Virtual reality is either an important, transformative technology or a niche innovation that’s destined to be subsumed into “mixed reality” — no one’s quite sure yet. But two of the industry’s biggest players are now taking opposing positions on the subject, as executives from Microsoft and Sony have shared thoughts on whether users are actually interested in VR, and fans are weighing in with their own views.
The flashpoint was a comment from Microsoft’s Xbox chief Phil Spencer, who reportedly downplayed VR as an “isolating” experience, and said that “nobody’s asking for VR” — at least, from his customer base. “The vast majority of our customers know if they want a VR experience, there’s places to go get those,” he explained, though he also said “nobody’s selling millions and millions” of VR headsets. For these reasons, the company isn’t planning to support VR on its next Xbox console, codenamed Project Scarlett.
Spencer’s take apparently didn’t sit well with Sony’s Shuhei Yoshida, who led the company’s worldwide studios through much of the growth of PlayStation VR — a headset that has, in fact, sold well over 4 million units. This morning, Yoshida tweeted that “we oftentimes work hard to make things that no customers are asking for,” a fairly gentle retort that recalls the supposed quote from car pioneer Henry Ford, “if I had asked people what they wanted, they would have said faster horses.”
On one hand, the companies’ respective positions are hardly a surprise at this point. Microsoft has placed its largest mixed reality bets on AR, releasing two Hololens headsets — solely for enterprise customers — while providing lukewarm support for Windows VR, and killing a nascent VR initiative for the Xbox One X. By contrast, Sony completely embraced VR for both its current- and next-generation PlayStation consoles. The company has promised that the existing PlayStation VR and its software will work on the new console, as well as teasing a next-generation VR headset for release after the PlayStation 5’s 2020 launch window.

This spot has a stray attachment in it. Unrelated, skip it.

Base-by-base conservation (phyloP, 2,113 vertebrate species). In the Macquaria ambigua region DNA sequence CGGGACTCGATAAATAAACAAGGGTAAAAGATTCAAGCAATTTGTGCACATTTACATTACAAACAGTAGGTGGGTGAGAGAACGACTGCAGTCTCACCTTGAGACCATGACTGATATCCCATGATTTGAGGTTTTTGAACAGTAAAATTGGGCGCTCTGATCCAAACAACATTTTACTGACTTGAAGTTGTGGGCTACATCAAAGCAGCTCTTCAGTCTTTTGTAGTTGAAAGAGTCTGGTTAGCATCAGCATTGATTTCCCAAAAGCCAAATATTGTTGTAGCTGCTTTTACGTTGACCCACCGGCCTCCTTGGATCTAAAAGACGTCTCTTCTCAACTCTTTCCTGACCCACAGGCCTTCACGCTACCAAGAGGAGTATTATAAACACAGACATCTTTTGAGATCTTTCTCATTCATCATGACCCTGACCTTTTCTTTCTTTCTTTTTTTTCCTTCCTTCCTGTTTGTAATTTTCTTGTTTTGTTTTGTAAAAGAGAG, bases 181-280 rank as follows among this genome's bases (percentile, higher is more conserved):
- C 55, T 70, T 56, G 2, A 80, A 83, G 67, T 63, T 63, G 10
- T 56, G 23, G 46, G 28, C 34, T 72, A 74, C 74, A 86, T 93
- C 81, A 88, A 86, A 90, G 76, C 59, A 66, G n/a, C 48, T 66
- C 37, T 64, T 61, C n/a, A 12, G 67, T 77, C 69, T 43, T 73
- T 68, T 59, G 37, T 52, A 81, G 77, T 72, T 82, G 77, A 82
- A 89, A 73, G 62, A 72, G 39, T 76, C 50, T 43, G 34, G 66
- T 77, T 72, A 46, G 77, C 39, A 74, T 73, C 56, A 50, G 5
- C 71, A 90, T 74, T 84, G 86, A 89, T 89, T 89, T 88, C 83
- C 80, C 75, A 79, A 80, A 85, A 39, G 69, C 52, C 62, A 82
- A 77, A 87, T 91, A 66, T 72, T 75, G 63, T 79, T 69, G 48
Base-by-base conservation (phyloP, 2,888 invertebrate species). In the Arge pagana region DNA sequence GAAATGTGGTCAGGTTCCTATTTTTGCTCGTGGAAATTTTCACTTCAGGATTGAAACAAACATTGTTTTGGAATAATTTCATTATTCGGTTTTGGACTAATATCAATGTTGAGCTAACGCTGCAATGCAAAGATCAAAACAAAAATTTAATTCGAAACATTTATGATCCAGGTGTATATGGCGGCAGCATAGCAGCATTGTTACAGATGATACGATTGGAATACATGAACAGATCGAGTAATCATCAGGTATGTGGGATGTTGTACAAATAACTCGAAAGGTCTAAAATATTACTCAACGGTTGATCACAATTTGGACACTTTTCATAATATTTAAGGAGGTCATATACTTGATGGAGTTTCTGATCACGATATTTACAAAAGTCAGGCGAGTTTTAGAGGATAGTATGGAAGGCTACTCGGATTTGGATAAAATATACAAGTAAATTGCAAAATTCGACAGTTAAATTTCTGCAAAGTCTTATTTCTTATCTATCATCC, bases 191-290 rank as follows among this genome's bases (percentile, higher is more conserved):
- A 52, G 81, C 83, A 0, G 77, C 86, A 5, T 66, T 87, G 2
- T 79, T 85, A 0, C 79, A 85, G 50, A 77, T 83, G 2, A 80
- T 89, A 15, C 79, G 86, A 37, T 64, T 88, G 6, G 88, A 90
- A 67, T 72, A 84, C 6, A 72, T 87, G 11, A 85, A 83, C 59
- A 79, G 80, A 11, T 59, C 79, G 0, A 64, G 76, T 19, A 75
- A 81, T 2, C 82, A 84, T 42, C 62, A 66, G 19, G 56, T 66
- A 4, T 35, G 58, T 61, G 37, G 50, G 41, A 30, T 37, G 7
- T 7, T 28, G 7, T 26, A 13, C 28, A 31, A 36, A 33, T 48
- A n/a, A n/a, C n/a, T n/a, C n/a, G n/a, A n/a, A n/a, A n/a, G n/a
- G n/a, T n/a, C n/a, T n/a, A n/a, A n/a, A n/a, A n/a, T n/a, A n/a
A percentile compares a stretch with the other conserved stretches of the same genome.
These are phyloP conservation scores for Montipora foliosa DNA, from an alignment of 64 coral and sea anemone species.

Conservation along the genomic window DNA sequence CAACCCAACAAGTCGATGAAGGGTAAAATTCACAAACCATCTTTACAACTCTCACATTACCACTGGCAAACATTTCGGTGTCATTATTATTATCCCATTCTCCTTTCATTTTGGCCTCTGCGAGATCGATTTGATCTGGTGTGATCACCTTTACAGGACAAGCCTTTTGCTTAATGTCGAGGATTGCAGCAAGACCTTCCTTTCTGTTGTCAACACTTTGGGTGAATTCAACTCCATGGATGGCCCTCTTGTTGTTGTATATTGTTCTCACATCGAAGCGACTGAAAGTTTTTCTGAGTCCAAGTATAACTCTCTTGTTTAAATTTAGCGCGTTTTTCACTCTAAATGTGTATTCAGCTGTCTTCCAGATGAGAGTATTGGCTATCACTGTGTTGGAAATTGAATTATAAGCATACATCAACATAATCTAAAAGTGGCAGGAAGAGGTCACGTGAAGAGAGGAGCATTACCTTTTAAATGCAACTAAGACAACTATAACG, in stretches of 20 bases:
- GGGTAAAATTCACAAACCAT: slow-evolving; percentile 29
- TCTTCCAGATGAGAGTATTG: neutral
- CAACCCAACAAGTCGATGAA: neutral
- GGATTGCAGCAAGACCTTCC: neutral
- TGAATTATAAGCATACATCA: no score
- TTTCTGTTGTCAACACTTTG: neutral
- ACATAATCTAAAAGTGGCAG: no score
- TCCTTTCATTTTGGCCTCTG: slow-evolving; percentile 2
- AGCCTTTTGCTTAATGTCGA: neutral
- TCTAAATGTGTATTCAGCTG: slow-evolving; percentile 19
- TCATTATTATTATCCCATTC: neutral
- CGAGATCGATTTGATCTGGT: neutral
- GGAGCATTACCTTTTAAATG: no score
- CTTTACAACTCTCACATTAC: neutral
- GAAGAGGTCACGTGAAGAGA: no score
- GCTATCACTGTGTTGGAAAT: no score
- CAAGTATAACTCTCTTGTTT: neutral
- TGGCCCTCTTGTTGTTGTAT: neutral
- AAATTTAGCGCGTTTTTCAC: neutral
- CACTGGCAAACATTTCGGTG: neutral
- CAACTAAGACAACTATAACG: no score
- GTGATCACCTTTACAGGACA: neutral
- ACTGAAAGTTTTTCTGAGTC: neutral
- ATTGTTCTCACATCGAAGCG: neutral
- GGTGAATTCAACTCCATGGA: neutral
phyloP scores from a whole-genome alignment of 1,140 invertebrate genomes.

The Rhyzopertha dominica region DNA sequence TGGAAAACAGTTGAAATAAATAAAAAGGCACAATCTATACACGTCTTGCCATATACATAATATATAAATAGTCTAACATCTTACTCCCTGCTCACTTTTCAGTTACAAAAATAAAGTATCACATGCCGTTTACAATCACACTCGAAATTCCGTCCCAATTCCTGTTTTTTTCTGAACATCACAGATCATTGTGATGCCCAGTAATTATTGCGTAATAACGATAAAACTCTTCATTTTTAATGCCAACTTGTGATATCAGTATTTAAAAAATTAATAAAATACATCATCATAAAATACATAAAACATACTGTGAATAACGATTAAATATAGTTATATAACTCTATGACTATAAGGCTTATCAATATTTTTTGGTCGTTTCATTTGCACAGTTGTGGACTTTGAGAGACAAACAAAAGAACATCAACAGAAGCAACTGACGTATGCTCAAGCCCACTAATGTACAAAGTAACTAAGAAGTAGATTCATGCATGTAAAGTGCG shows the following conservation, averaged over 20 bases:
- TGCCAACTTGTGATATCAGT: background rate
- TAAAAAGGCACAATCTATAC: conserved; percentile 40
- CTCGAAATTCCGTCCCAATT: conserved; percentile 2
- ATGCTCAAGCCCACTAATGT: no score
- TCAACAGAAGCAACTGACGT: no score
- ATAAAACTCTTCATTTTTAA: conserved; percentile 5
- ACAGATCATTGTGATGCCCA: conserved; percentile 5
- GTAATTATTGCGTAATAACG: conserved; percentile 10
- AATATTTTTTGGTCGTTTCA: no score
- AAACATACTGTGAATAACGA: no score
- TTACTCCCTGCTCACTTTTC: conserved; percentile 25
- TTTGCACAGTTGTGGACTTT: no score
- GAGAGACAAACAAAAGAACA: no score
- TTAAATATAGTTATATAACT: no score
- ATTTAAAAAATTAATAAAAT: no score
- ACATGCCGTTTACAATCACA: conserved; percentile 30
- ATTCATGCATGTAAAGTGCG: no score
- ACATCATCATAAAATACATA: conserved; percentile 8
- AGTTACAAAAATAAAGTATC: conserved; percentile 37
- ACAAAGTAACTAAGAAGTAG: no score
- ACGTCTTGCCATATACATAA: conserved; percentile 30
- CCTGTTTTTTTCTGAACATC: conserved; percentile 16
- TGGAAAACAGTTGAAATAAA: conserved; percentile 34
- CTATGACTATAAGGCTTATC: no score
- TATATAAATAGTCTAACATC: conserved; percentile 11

The easiest way to square Spencer’s comments with reality is a literal but properly in-context interpretation of his words. He wasn’t necessarily saying that no one wanted VR — just not Xbox customers. And although his claim about “millions and millions” of headsets is inaccurate for Sony, it’s true about Microsoft’s Windows Mixed Reality platform, which opened PCs to any company interested in creating a VR headset. So many headsets were released as a consequence that consumers didn’t gravitate to just one model, leading virtually every company to fall short of the multi-million mark.
Judging by responses on social media, VR fans aren’t pleased with Spencer’s take. Many of the replies to Yoshida’s tweet are praising Sony for having taken risks with virtual reality, and saying that regardless of consumer interest, PSVR “sparked an interest” in VR that will pay off in the next generation. “I’m asking for it and millions of others are,” said @JRPyznar. “VR is going to storm the gates next gen and Sony already has a massive foundation.”
Tweets directed at Spencer’s “nobody’s asking” claim express similar sentiments. “How can you look at the data and say that?” asks @Slashim. “Have you not seen Oculus rise over the last decade? It’s the next frontier.” And numerous others are undercutting the suggestion that Xbox fans don’t want VR. “While I’m still getting the Scarlett, this is really frustrating,” says @iN7trepid. “I’m definitely one of those ‘nobodies’ who wants VR on my Xbox.”
But not everyone disagrees with the Xbox head’s views. Some Xbox fan tweets have written off VR as unappealing or impractically priced for the console market. Similarly, Redditors on r/Xboxone are generally lining up behind Spencer, though there are some dissenters — and one commenter who reminds us that “Reddit is not a good indication for the mass market.”
Regardless, it appears that Sony will have the console VR market largely to itself in the upcoming generation — unless, of course, Nintendo opts to take its VR efforts beyond the experimental (and largely mediocre) Labo VR to a better level in the future. Thus far, the demand for VR hardware has depended considerably on compelling VR games, a point reinforced by the heightened interest in PC VR following the announcement of Half-Life: Alyx, so if Valve’s title gets people to buy VR headsets, perhaps that will be enough to change Microsoft’s mind.
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